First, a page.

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Taipei honours Jesuit artist at museum anniversary

TAIPEI (AsiaNews): A major exhibition marking the 90th anniversary of what is universally regarded as one of the greatest museums in the world, the Museum of the National Palace, which has displays in both Taipei and Beijing, opened an exhibition of the extraordinary work of Father Giuseppe Castiglione sj at the Taipei site on October 8.

Father Castiglione was born in Milan, Italy, and was a widely acclaimed artist. He lived for 51 years in the Forbidden City of Beijing after his arrival in China exactly 300 years ago.

As a Jesuit scholastic, he left Genoa for Portugal and subsequently China immediately after completing novitiate, arriving in the Middle Kingdom in 1715.

His unique artistic skills enabled him to serve three emperors of the Qing Dynasty (Kangxi, Yongzheng and Qianlong) and he became an artist of reference in the history of China.

He succeeded in calibrating and linking two pictorial traditions; the Chinese, based on ink and rice paper; and western use of oil painting, chiaroscuro and perspective.

For the first time, two paintings have been shipped to Taipei from the Pius Martinez Institute of Genoa, along with other works housed at the French National Library in Paris, and one from the Metropolitan Museum of Art in New York in the United States of America to complete a collection of the artist’s work.

Also an entire section is devoted to a beautiful multimedia show based on the works of the Jesuit priest from Milan. The production is the work of the University of Technology of Hong Kong and its display includes depictions of prints from the Taipei studio.

The museum director was joined by the president of Taiwan, Ma Ying-jeou, in opening the exhibition. A large number of local people, as well as numerous international authorities, diplomatic and academic delegations were also present.

Among them was the owner of Franz Ceramic Industries, who presented Ma with a ceramic based on Father Castiglione’s famous One Hundred Horses, which was presented to Pope Francis at the beginning of his pontificate.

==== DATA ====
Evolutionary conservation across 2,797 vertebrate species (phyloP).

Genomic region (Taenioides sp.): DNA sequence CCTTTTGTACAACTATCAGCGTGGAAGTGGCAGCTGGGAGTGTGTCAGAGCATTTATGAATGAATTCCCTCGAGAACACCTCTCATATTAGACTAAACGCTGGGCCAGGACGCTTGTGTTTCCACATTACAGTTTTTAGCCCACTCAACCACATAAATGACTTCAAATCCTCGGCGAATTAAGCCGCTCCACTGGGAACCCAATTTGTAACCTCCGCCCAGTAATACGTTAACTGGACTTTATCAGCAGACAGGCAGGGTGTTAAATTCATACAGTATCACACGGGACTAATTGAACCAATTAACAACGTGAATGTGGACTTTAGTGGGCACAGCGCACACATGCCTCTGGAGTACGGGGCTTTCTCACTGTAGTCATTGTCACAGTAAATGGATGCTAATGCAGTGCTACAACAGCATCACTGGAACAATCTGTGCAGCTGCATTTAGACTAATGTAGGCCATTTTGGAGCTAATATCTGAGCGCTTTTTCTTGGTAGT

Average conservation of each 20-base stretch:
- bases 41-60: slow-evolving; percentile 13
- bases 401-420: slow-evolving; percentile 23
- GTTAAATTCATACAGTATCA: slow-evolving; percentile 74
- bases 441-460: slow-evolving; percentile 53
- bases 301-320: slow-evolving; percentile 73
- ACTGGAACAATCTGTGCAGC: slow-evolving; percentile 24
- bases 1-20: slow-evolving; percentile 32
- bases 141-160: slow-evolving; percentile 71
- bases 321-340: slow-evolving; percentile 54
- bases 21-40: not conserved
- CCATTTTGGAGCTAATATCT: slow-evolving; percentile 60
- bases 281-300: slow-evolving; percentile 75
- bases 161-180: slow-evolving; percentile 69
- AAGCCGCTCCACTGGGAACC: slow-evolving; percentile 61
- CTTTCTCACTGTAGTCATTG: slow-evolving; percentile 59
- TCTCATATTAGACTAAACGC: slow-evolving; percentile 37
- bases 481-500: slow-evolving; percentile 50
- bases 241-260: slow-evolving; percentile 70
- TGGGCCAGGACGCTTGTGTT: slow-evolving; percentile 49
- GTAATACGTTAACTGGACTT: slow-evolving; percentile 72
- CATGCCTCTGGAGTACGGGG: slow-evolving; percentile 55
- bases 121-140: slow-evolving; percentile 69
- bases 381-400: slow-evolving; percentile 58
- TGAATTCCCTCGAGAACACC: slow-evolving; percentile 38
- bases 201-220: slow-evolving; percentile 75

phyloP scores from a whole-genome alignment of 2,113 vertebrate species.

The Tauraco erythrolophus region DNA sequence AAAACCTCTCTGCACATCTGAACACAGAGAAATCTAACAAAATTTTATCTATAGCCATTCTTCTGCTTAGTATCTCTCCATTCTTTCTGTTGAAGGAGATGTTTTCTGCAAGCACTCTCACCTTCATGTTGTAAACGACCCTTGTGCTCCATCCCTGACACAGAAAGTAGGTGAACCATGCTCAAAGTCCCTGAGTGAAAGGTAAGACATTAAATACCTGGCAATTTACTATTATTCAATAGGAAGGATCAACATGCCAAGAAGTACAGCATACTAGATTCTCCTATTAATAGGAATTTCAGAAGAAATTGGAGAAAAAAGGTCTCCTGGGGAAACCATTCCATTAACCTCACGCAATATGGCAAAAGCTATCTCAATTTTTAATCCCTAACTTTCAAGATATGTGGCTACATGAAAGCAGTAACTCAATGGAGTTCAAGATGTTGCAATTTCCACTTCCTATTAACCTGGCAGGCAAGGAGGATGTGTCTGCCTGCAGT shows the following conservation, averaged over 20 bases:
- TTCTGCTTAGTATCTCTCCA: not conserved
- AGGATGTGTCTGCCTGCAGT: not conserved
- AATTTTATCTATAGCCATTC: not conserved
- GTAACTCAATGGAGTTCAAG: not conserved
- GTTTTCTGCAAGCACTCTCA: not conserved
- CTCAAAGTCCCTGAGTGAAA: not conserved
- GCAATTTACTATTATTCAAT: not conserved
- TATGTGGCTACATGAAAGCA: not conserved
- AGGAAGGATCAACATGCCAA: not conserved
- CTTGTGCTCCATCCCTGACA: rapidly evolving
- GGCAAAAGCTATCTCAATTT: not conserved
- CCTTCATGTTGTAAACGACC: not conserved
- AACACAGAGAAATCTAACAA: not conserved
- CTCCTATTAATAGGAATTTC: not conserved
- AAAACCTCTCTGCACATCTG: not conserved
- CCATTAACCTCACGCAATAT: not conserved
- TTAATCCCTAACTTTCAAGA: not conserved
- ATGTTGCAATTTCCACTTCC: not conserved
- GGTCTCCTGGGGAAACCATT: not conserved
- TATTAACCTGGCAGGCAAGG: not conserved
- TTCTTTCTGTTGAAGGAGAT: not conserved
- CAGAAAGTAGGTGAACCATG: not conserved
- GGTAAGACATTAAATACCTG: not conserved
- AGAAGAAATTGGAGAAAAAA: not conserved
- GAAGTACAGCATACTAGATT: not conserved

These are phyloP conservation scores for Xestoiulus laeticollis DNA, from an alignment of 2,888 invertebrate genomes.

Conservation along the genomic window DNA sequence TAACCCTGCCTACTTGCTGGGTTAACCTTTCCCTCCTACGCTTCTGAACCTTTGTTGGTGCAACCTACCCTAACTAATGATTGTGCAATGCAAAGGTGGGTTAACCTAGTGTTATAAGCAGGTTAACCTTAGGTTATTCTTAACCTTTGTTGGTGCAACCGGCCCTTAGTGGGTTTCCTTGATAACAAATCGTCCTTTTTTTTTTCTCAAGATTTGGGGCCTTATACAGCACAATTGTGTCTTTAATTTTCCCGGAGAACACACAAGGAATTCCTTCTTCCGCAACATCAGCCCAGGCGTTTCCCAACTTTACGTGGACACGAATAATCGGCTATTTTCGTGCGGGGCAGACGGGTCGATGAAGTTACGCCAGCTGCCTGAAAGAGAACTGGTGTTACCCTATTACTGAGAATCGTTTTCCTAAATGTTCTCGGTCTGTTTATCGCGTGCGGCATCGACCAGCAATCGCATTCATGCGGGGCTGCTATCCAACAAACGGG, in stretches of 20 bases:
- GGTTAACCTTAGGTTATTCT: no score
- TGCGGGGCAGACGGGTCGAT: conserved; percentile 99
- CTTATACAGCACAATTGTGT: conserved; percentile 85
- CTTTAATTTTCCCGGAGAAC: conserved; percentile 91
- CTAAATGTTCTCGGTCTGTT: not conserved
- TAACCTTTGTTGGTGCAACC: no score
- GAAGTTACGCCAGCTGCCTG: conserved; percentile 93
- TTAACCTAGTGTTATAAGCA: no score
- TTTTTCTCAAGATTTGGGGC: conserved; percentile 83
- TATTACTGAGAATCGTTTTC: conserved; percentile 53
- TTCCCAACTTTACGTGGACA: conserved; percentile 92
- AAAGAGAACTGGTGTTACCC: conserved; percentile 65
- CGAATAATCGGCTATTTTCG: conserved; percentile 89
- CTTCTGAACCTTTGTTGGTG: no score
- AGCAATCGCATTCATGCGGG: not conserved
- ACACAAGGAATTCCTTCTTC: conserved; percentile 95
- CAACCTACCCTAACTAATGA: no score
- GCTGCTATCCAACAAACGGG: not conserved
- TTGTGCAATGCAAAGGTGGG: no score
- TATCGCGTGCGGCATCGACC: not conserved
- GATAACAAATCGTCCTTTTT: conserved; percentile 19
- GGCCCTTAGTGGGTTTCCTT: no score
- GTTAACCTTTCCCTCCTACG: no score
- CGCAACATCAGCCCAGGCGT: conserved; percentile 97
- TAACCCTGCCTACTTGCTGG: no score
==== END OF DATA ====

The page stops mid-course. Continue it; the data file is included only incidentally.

This year has seen widespread interest in Father Castiglione’s work after the success of a documentary, Giuseppe Castiglione in China: The imperial painter, humble servant, jointly produced by Jiangsu Television in Nanjing and Kuangchi Programme Service in Taipei was aired in China last April.

A special viewing was arranged in Milan on September 30 for a few hundred guests.

At the Church of the Holy Cross in Florence there is an ongoing digital media exhibition of the works of Father Castiglione, which is proving popular.

Father Castiglione’s humility, his artistic talent and hard work are apparent in the manner he merged two artistically and culturally distant worlds—the European and the Chinese.

His legacy continues in a dialogue and an encounter which transcends all possible differences and divergent views. It is no coincidence that the emperor, Qianlong, entrusted the design and construction of the pavilions of the Old Summer Palace on the western outskirts of Beijing to the elderly Father Castiglione, even though he ever only regarded himself as a humble artist.

His works now represent both a source of Chinese national pride and the finesse of the Renaissance period in Europe, in which Father Castiglione was formed as a young artist.

His baptismal certificate, dated 1688, is still preserved in the diocesan archives in Milan.

The treasures of his art have amazed visitors to the Taipei museum. The exhibition will continue for four months, placing the Jesuit priest’s works, with their most minute detail and exquisite beauty, on public display.


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